11. Goodchild M (2007) Citizens as sensors: the world of volunteered geography. GeoJournal 69:211–221CrossRefGoogle Scholar
  12. Grahn T, Jaldell H (2017) Assessment of data availability for the development of landslide fatality curves. Landslides 14:1113–1126. Scholar
  13. Haklay M (2013) Citizen science and volunteered geographic information: overview and typology of participation. In: Crowdsourcing geographic knowledge, pp 105–122. Springer, Dordrecht. Scholar
  14. Haworth B, Bruce E (2015) A review of volunteered geographic information for disaster management. Geogr Compass 9:237–250. Scholar
  15. Holderness T, Turpin E (2017) assessing the role of social media for civic co-management during monsoon flooding in Jakarta, Indonesia. White Paper. SMART Infrastructure Facility, University of Wollongong ISBN: 978-1-74128-249-8)Google Scholar
  16. Hollenstein L, Purves R (2014) Exploring place through user-generated content: using Flickr tags to describe city cores. J Spatial Inf Sci 1:21–48Google Scholar
  17. Hutchinson JN (1995) Landslide hazard assessment. In: Proceedings of VI International symposium on landslides, Christchurch, vol 1, pp 1805–1842Google Scholar
  18. Jaeger D, Kreuzer T, Wilde M, Bemm S, Terhorst B (2018) A spatial database for landslides in Northern Bavana: a methodological approach. Geomorph 306:283–291. Scholar
  19. JTC-1 Joint Technical Committee on Landslides and Engineered Slopes (2008) Guidelines for landslide susceptibility, hazard and risk zoning, for land use planning. Eng Geo 103:85–98Google Scholar
  20. Keefer DK, Wieczorek GF, Harp EL, Tuel DH (1978) Preliminary assessment of seismically induced landslide susceptibility. In: Proceedings of 2nd international conference on microzonation for safer construction—research and application, San Francisco, Nov 1976, pp 279–290Google Scholar
  21. Kocaman S, Anbaroglu B, Gokceoglu C, Altan O (2018) A review on citizen science (CitSci) applications for disaster management. Int Arch Photog Rem Sens Spatial Inf Sci XLII-3/W4: 301–306.
  22. Lacasse S, Nadim F, Kalsnes B (2010) Living with landslide risk. Geotech Eng J SEAGS & AGSSEA 41:4Google Scholar
  23. Lewis QW, Park E (2018) Volunteered geographic videos in physical geography: data mining from YouTube. Ann Am Assoc Geogr 108(1):52–70. Scholar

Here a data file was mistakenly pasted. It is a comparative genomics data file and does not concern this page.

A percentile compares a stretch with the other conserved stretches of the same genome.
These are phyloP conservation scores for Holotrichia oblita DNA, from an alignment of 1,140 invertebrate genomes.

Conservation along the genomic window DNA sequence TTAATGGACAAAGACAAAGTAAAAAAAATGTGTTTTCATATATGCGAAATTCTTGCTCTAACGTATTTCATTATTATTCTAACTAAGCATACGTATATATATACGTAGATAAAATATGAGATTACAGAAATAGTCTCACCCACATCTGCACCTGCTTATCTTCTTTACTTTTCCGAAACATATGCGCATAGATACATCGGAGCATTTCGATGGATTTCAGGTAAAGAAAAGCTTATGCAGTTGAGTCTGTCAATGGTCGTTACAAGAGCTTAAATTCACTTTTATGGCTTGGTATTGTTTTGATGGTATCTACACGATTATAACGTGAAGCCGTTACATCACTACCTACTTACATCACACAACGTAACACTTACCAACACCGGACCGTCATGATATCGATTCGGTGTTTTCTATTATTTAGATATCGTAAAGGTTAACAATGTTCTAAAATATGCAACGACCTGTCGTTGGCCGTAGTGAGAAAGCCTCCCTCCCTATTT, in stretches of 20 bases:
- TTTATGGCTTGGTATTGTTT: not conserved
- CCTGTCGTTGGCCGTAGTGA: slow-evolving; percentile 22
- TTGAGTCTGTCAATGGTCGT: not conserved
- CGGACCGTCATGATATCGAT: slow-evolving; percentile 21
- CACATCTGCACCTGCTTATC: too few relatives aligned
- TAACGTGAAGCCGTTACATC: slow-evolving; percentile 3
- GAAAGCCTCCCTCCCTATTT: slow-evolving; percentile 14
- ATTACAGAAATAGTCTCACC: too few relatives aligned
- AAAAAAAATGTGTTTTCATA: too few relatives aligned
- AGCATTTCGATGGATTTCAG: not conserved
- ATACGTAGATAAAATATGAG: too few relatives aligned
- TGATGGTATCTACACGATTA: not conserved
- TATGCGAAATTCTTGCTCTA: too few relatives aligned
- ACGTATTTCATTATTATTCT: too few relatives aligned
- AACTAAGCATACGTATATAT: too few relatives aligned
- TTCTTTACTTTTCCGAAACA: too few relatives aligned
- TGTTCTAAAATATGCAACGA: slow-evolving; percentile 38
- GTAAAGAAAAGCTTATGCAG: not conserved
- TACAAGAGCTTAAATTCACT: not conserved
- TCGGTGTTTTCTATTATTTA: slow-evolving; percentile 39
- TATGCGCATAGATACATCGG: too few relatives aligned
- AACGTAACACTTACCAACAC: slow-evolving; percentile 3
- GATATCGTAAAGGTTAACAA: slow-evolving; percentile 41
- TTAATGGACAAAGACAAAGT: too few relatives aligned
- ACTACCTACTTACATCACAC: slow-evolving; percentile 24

24. Liang WT, Lee JC, Chen KH, Hsiao NC (2017) Citizen earthquake science in Taiwan: From science to Hazard mitigation. J Disaster Res 12(6):1174–1181. Scholar
  25. Loew S, Gschwind S, Gischig V, Keller-Signer A, Valenti G (2017) Monitoring and early warning of the 2012 Preonzo catastrophic rockslope failure. Landslides 14:141. Scholar
  26. Masaba S, Mungai DN, Isabirye M, Nsubuga H (2017) Implementation of landslide disaster risk reduction policy in Uganda. Int J Disaster Risk Reduct 24:326–331. Scholar
  27. Montello DR, Goodchild MF, Gottsegen J, Fohl P (2003) Where’s downtown? Behavioral methods for determining referents of vague spatial queries. Spatial Cog Comp 3(2–3):185–204. Scholar
  28. National Climate Assessment Report (2011) Climate change impacts and responses. NCA Report Series, vol. 5c, April 28–29, Washington D.C., USAGoogle Scholar
  29. NASA Landslide Reporter (2018). Accessed 21 Aug 2018
  30. Nefeslioglu HA, Gokceoglu C (2011) Probabilistic risk assessment in medium scale for rainfall induced earthflows: Catakli catchment area (Cayeli, Rize, Turkey). Math Probl Eng 1–21. Article ID 280431CrossRefGoogle Scholar
  31. Nefeslioglu HA, Gokceoglu C, Sonmez H, Gorum T (2011) Medium scale hazard mapping for shallow landslide initiation: the Buyukkoy catchment area (Cayeli, Rize, Turkey). Landslides 8:459–483CrossRefGoogle Scholar
  32. Nolasco-Javier D, Kumar L (2018) Deriving the rainfall threshold for shallow landslide early warning during tropical cyclones: a case study in Northern Philippines. Nat Hazards 90(2):921–941. Scholar